Cemetery kicks off Veterans Legacy Program with students’ visit

By EMILY SPARACINO / Staff Writer

MONTEVALLO – A local school group’s visit to the Alabama National Cemetery on the morning of May 15 served as an extension of their history curriculum and a starting point for the cemetery’s new educational outreach initiative.

Nearly 40 fifth and sixth grade students from Evangel Classical Christian School in Alabaster toured the cemetery to learn more about the stories of veterans interred at the cemetery.

Their visit also marked the start of the ALNC’s implementation of the National Cemetery Administration’s Veterans Legacy Program.

“Its mission is to memorialize our nation’s veterans through sharing their stories of service and sacrifice,” ALNC Director Eldon Woodie said. “This is the community’s cemetery. All ranks, branches and religions are interred here.”

ALNC Administrative Officer Herman Watkins talked about the history of Taps, noting it is played at every military burial ceremony.

ALNC Foreman Brian Hudson said he and his workers prepare graves before families arrive for burial ceremonies and make sure the cemetery is presentable at all times.

“Everything’s got to be neat and clean so they know their loved ones are in a nice place,” Hudson said.

Watkins said nearly 6,000 people have been buried in the 479-acre cemetery since it opened in 2008.

“The people buried here are not just headstones to us,” Watkins said. “They are important people. They don’t have to pay to be buried here, and their families don’t have to pay anything. It’s the least we can do for the veterans who have served our country.”

ECCS history teacher Malinda Nichols coordinated the students’ visit through the Support Committee for the Alabama National Cemetery.

“As more of those veterans have now passed on with many interred at ALNC, I did not want their stories to end,” said SCALNC Chairwoman Pam Nichols, who has worked closely with teachers for several years to bring World War II veterans and their stories directly to classrooms. “I see the VLP as a great way to work with the excellent staff at ALNC to continue to bring their stories and those of other veterans to life.”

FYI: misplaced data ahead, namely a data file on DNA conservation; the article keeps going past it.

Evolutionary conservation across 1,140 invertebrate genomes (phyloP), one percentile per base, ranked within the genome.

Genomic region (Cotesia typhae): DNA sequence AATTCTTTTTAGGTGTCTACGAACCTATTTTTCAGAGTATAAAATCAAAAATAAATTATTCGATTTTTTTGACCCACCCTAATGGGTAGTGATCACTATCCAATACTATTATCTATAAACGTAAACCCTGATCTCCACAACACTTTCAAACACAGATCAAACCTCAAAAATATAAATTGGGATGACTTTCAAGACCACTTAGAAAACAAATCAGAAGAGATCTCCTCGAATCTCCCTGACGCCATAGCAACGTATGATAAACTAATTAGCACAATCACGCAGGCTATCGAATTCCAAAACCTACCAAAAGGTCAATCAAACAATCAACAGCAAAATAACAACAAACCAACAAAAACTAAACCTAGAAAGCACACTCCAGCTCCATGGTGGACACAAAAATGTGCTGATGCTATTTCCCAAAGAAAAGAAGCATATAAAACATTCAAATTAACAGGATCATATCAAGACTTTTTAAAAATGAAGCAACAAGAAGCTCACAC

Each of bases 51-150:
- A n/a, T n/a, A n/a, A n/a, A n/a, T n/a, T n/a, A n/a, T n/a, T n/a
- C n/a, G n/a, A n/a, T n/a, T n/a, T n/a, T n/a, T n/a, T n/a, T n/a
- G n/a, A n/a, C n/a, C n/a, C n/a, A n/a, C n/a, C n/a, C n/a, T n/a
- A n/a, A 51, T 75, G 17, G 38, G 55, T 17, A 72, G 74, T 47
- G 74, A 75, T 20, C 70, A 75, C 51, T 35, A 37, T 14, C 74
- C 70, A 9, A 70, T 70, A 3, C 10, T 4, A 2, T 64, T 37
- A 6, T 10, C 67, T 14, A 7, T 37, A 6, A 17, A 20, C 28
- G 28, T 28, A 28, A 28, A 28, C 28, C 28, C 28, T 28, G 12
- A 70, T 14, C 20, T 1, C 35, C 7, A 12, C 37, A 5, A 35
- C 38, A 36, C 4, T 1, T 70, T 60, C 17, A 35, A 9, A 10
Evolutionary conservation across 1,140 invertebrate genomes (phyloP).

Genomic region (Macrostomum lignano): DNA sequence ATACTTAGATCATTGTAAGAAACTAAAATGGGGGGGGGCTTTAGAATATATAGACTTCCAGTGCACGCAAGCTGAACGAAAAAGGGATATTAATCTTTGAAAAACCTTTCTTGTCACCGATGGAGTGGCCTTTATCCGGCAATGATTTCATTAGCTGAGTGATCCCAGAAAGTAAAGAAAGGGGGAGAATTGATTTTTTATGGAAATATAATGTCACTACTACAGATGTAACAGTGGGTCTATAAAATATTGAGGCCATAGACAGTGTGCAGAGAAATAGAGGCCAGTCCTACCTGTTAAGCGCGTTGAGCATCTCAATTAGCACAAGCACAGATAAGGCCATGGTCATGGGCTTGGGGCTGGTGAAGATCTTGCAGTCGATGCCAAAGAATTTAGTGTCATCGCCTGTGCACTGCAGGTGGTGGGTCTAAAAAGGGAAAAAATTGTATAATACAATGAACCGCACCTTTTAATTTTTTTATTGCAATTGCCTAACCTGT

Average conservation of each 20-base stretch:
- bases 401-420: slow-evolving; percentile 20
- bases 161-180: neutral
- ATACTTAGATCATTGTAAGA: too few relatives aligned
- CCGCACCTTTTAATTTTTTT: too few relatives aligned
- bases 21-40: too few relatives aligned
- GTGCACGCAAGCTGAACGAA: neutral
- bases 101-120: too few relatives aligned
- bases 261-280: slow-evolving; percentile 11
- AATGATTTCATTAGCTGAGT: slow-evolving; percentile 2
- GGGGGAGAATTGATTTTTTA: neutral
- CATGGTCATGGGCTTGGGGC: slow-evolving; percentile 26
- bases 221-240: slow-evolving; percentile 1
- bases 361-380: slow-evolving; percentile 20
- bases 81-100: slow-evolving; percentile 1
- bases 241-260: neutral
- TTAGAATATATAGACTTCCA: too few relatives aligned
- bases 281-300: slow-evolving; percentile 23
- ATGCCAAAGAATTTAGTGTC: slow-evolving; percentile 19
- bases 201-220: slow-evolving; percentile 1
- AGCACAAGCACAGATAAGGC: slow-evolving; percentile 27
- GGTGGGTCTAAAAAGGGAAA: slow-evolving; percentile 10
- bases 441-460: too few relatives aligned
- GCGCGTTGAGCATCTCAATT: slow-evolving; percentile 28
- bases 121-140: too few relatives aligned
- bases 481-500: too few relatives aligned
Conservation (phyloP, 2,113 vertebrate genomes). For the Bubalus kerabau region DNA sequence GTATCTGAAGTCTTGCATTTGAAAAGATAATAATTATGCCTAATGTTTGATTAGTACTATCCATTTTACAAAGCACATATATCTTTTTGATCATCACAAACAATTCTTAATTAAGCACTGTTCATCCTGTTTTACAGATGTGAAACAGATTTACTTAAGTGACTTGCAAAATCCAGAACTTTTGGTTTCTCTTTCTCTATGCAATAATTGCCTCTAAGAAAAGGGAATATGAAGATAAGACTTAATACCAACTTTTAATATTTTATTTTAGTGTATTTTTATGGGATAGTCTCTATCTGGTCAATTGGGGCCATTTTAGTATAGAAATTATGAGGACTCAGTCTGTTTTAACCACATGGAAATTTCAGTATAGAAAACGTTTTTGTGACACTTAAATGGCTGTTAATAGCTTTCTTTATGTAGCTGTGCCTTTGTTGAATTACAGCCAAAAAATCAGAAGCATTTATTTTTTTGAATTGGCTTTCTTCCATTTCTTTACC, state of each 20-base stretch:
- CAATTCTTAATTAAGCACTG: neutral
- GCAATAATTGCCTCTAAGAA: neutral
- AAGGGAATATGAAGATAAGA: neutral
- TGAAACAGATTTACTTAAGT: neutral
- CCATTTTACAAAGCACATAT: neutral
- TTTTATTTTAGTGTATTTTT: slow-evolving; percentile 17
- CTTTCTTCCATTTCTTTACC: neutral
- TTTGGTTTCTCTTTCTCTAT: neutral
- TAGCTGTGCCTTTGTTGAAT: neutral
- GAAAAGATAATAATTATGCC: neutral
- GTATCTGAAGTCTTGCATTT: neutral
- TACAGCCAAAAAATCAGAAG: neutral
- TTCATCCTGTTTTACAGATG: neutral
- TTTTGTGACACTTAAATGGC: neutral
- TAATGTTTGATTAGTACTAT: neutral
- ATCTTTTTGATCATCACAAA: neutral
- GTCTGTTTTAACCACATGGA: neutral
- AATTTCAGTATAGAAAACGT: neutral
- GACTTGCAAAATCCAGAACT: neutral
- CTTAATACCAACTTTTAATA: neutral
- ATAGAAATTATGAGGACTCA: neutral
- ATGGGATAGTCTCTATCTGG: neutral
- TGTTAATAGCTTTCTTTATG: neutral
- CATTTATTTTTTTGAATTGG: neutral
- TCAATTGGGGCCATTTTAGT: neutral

The students visited gravesites of World War II veterans from the European and Pacific Theaters; a WAVE who served on the home front; the wife of a Korean War POW, who served 27 months in captivity; a Vietnam veteran; Iraqi and Afghan War Marines who were killed in action; and an Air Force officer killed during a mission to Haiti in the 2010 earthquake.

“It makes me feel good because they didn’t have to pay for this,” sixth grader Haven Brown said. “They meant something to somebody.”

“They gave us and other countries our freedom,” sixth grader Anna Morgan said.

Parent Jamie Baxley said she brought her children to the cemetery briefly last summer, but appreciated another opportunity to visit and learn about it.

“Both of my grandfathers were in the Air Force,” she said. “I wanted (my kids) to see all the people that gave their lives for what we take for granted today.”